February 08, 2018

Wall Street vs. Main Street, and also
economic robustness vs. fragility

First, a, 1,000-point drop, as in Monday's, on the Dow Jones isn't THAT big. Yeah, 4 percent.

But, I"m old enough to remember the 1987 plunge, and plunge it was. The 508-point drop on the biggest day, as a percentage of the Dow, was far larger. That drop, of 22.61 percent, was also far bigger than any single day's drop during the 2008 financial crisis, though not part of the same type of trend. See Wiki for more, including that Monday's drop didn't even make the top 20 for worst one-day declines. I suspect it doesn't even make the top 40. In fact, the whole set of drops from late last week through Mondy

Second, the market is overheated. This is the reverse of gold going through the roof shortly after Obama took office and anybody with a brain knows that.

Third, Wall Street is not Main Street. Unfortunately, all Republicans, including small-town Main Street ones, I think think that it is. So do a majority of national level Democrats.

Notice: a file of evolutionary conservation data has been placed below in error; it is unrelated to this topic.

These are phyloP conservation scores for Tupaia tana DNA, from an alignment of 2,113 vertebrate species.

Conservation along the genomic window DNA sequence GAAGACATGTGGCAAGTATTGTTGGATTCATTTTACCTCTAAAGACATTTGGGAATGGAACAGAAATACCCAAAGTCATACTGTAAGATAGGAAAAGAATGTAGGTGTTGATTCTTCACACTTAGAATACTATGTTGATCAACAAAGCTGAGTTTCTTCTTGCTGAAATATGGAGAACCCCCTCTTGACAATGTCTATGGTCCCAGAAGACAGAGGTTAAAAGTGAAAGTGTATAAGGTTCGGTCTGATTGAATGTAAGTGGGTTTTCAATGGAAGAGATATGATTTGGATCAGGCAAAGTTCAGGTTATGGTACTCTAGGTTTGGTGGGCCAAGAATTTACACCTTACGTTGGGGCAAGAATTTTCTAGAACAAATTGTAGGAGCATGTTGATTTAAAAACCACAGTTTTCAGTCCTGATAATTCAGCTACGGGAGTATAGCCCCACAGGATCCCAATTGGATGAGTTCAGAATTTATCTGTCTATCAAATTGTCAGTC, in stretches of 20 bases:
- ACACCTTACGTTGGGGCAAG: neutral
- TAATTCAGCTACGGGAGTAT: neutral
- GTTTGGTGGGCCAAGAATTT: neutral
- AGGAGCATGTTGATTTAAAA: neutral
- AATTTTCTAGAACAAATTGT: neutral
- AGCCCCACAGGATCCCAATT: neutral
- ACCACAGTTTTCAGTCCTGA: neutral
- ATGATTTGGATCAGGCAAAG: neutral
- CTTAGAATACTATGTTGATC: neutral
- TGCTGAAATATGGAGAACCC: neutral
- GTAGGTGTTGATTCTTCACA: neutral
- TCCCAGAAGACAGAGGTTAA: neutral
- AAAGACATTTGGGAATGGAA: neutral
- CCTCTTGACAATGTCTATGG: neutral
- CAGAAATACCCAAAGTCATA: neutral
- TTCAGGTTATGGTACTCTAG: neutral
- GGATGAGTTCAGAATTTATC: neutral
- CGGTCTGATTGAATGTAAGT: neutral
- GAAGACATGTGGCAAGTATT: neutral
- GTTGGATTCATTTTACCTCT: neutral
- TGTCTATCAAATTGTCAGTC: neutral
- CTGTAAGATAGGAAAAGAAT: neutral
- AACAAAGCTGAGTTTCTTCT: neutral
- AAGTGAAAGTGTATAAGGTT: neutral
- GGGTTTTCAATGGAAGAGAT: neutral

This is doubly true when trading is all computer-driven.

Fourth, job quit rates hit a 17-year high last month. Wall Street got butt-hurt over possibly having to pay employees more money.

Fifth, I've said for more than a year now that I expect a recession, probably by the end of this year. And, it may not be bad, but it doesn't have to be bad to be bad.

Despite Republicans, and perhaps grudgingly, perhaps not, centrist as well as conservative economists touting the current economic robustness, it ain't.

Nine years after the big crash and we're just now getting the "upward pressure on wages" that Wall Street purportedly hates.

The current drop is indeed just a correction, not a bear market. But that doesn't mean the Dow will stay here. One thing that will result from the Fed moving interest rates up is that the Dow will naturally fall further as other investments gain attractiveness. Whether Dow doublers-down make the Dow's longer, larger readjustment into a recession cause celebre I don't know. If they do, it's their fault. To riff on Chris Tomlinson, traders and companies have gotten drunk on cheap money.

But, I think a recession is still headed here for other reasons. And, even if it's not bad, per two paragraphs above, we don't have a robust economy. Even a mild recession will hurt hard, given continued growth in income inequality that happened under Obama's watch.

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